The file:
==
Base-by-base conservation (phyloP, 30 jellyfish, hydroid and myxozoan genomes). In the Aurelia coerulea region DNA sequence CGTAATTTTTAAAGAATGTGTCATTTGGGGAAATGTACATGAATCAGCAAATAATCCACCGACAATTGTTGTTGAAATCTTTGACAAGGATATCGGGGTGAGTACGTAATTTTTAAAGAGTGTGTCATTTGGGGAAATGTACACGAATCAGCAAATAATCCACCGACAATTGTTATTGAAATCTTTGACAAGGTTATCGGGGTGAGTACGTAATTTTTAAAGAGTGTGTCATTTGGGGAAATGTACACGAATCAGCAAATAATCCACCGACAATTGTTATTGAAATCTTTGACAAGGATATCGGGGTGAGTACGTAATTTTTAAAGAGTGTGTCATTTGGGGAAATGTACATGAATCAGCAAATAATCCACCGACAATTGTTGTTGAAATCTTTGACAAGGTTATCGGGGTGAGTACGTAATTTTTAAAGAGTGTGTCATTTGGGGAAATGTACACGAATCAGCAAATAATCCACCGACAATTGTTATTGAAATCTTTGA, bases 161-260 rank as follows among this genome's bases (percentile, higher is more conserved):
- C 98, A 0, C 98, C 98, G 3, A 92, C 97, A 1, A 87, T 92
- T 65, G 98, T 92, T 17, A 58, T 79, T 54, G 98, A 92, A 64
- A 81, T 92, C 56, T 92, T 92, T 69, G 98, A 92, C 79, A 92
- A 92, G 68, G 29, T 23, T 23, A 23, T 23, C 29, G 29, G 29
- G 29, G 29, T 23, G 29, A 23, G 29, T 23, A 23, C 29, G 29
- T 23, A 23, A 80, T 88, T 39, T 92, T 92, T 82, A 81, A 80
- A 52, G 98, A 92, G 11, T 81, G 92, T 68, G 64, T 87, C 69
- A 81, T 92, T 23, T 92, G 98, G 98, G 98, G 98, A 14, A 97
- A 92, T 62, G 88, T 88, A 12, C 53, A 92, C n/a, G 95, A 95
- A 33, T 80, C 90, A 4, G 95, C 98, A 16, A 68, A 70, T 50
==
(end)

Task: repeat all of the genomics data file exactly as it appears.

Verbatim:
Base-by-base conservation (phyloP, 30 jellyfish, hydroid and myxozoan genomes). In the Aurelia coerulea region DNA sequence CGTAATTTTTAAAGAATGTGTCATTTGGGGAAATGTACATGAATCAGCAAATAATCCACCGACAATTGTTGTTGAAATCTTTGACAAGGATATCGGGGTGAGTACGTAATTTTTAAAGAGTGTGTCATTTGGGGAAATGTACACGAATCAGCAAATAATCCACCGACAATTGTTATTGAAATCTTTGACAAGGTTATCGGGGTGAGTACGTAATTTTTAAAGAGTGTGTCATTTGGGGAAATGTACACGAATCAGCAAATAATCCACCGACAATTGTTATTGAAATCTTTGACAAGGATATCGGGGTGAGTACGTAATTTTTAAAGAGTGTGTCATTTGGGGAAATGTACATGAATCAGCAAATAATCCACCGACAATTGTTGTTGAAATCTTTGACAAGGTTATCGGGGTGAGTACGTAATTTTTAAAGAGTGTGTCATTTGGGGAAATGTACACGAATCAGCAAATAATCCACCGACAATTGTTATTGAAATCTTTGA, bases 161-260 rank as follows among this genome's bases (percentile, higher is more conserved):
- C 98, A 0, C 98, C 98, G 3, A 92, C 97, A 1, A 87, T 92
- T 65, G 98, T 92, T 17, A 58, T 79, T 54, G 98, A 92, A 64
- A 81, T 92, C 56, T 92, T 92, T 69, G 98, A 92, C 79, A 92
- A 92, G 68, G 29, T 23, T 23, A 23, T 23, C 29, G 29, G 29
- G 29, G 29, T 23, G 29, A 23, G 29, T 23, A 23, C 29, G 29
- T 23, A 23, A 80, T 88, T 39, T 92, T 92, T 82, A 81, A 80
- A 52, G 98, A 92, G 11, T 81, G 92, T 68, G 64, T 87, C 69
- A 81, T 92, T 23, T 92, G 98, G 98, G 98, G 98, A 14, A 97
- A 92, T 62, G 88, T 88, A 12, C 53, A 92, C n/a, G 95, A 95
- A 33, T 80, C 90, A 4, G 95, C 98, A 16, A 68, A 70, T 50